Thanksgiving & the unceasing gift of mercyBy: Bishop Edward M. Rice
What an honor it has been for me to remember your deceased loved ones in my daily Mass and prayers at the residence chapel. The baskets of cards, filled with the names of your deceased loved ones, are a visual reminder of my commitment to pray for your intention. My prayers continue beyond the month of November.
Attributes of prayer
As a young seminarian, I was taught the four ends of worship—adoration, contrition, thanksgiving, and supplication. These four attitudes of prayer flow from the heart of the creature to the Creator and express our worship of God. As we come to the end of November, the entire country participates in the celebration of the Thanksgiving holiday. For some, that will include genuine thanks for what has been given them over the past year. For others, it means football, food, or shopping. As Catholics, we should have a deep and profound sense of thanksgiving. The word “Eucharist” is a Greek word meaning “thanks” or “gratitude.” For Catholics, to give thanks is a spiritual act that acknowledges the good things that come from God. So, as we celebrate Thanksgiving, let our celebration be united to the greatest act of thanksgiving, the Eucharist, Christ himself.
From the Eucharist, the gift of the Body and Blood of Christ, flows “Adoration.” In adoration we acknowledge the greatness, the otherness, the mystery of God. In this regard, the definition of the “fear of the Lord,” one of the seven gifts of the Holy Spirit is helpful. Fear of the Lord does not mean we are afraid of God. No, it means that we are so aware of the goodness, holiness, and mystery of God, that we “fear” to offend Him. It challenges us to look at our thoughts, words, and actions in reference to God. The term calls us to deeper conversion. One of the best ways to “adore” is in Adoration of the Blessed Sacrament. When we spend time before our Lord, exposed in a monstrance or in the tabernacle, we lift our hearts to the Lord in a spirit of prayer and adoration. In the diocese, we are so blessed to have adoration offered in so many of our parishes. In addition, the chapel at Saint Francis Hospital, Cape Girardeau, offers perpetual Adoration 24 hours a day. In Springfield, Holy Trinity Parish will initiate 24 hours of Adoration of the Blessed Sacrament in their parish chapel beginning Jan. 1, 2017. I ask all of Springfield to rally with them to support this beautiful effort and to commit to an hour of Adoration weekly. Next, it would be great if we could have a 24-hour Adoration Chapel throughout the diocese! Then, in addition to the Adoration each parish is able to offer, there would be other centers of Eucharistic Adoration, and it would grow from there! What a blessing this would be for us, especially in praying for our youth and bringing them to a deeper appreciation for prayer before the Blessed Sacrament! I would hope that our priests would lead the way by their own example of spending time before the Blessed Sacrament in their parishes. To quote St. John Paul II, “May our adoration never cease.”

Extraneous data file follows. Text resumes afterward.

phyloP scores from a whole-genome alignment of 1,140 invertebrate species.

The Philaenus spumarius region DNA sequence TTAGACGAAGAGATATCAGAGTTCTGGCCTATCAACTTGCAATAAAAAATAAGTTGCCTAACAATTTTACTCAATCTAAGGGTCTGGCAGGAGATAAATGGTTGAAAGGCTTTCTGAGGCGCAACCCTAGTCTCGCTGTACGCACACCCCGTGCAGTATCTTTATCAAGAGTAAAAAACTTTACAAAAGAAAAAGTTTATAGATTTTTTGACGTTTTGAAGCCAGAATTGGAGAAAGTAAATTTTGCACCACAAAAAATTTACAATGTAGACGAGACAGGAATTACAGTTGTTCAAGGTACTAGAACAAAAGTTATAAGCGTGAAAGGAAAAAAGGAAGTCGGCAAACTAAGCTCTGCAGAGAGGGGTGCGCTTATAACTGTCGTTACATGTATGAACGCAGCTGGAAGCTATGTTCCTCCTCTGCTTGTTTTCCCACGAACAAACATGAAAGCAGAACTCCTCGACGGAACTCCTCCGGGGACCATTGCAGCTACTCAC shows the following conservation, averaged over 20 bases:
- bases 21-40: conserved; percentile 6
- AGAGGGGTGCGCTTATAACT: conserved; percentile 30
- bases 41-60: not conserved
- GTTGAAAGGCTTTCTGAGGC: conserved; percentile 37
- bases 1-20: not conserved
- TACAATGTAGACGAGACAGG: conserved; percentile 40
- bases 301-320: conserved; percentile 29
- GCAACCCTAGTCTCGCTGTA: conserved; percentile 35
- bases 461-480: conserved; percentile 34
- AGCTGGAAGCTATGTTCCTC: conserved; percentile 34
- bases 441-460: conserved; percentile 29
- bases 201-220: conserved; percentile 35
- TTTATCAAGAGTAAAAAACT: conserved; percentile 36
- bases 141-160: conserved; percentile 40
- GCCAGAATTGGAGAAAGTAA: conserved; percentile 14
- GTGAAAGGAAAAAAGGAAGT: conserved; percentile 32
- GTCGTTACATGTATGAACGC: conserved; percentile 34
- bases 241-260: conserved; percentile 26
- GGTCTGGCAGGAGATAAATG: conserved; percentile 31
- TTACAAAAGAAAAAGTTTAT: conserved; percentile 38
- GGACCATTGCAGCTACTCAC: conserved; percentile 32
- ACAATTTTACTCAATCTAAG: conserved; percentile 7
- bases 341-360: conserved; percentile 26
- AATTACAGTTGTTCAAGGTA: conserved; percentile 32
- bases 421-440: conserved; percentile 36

Closing of the Year of Mercy
With the Feast of Christ the King, Nov. 20, the Year of Mercy officially came to an end. But, at the same time, mercy never ends. When first declared last year by Pope Francis, a Protestant Church in St. Louis put on their property’s signage, “Mercy Is More Than A Year.” While some did not appreciate that thought, finding in it a poke at Catholics, it rang true to me. So now that the official year is coming to a close, it is up to us, the members of the Church, to keep mercy in the forefront of life. Indeed, mercy is more than just a year, and if it were all to come to an end, then the Jubilee Year of Mercy was a colossal waste of time.
Prior to his official declaration of the Year of Mercy, Pope Francis called for a Revolution of Tenderness. Let the revolution now begin! The canonization of St. Teresa of Calcutta will hopefully inspire us to the acts of mercy. “She taught that the poor are not only those who are starving for a piece of bread, but the poor might be someone in your own family who is starving for love. Each person she ministered to was ‘Jesus in the distressing disguise of the poorest of the poor’” (St. Anthony Messenger, Sept. 2016). Armed with our own experience of mercy and forgiveness in the Sacrament of Penance and Reconciliation, let us always be instruments of mercy and forgiveness for others. Armed with the corporal and spiritual works of mercy, let us go out to those in need. May our acts of mercy never cease.
Also with the Feast of Christ the King, marks the end of the liturgical year. The beautiful preface for the Mass tells us that His kingdom is “a kingdom of truth and life, a kingdom of holiness and grace, a kingdom of justice, love, and peace.” As we anticipate the Advent Season with the First Sunday of Advent, Nov. 27, 2016, I hope that everyone will use the weeks leading up to Christmas to prepare our hearts for the celebration of the birth of Christ. Like the angels, may our voices cry out, “Glory to God.” Like the Magi, may we come to adore. Like Mary, may we ponder in our hearts the mystery of the Incarnation. Two ways to prepare for the coming of Christ have already been mentioned. First, during Advent, let us encounter the mercy of God in the sacrament of reconciliation. If you have not been to Confession in awhile, I encourage you to do so during the Advent Season. Second, spend time in Adoration of the Blessed Sacrament. In fact, make a commitment to yourself: Whenever you shop during the Advent Season, make a point to stop by your parish church and make a visit with the Lord, assuming the church is open!
May our mercy never cease.
May our adoration never cease. A blessed Advent season to all. ©TM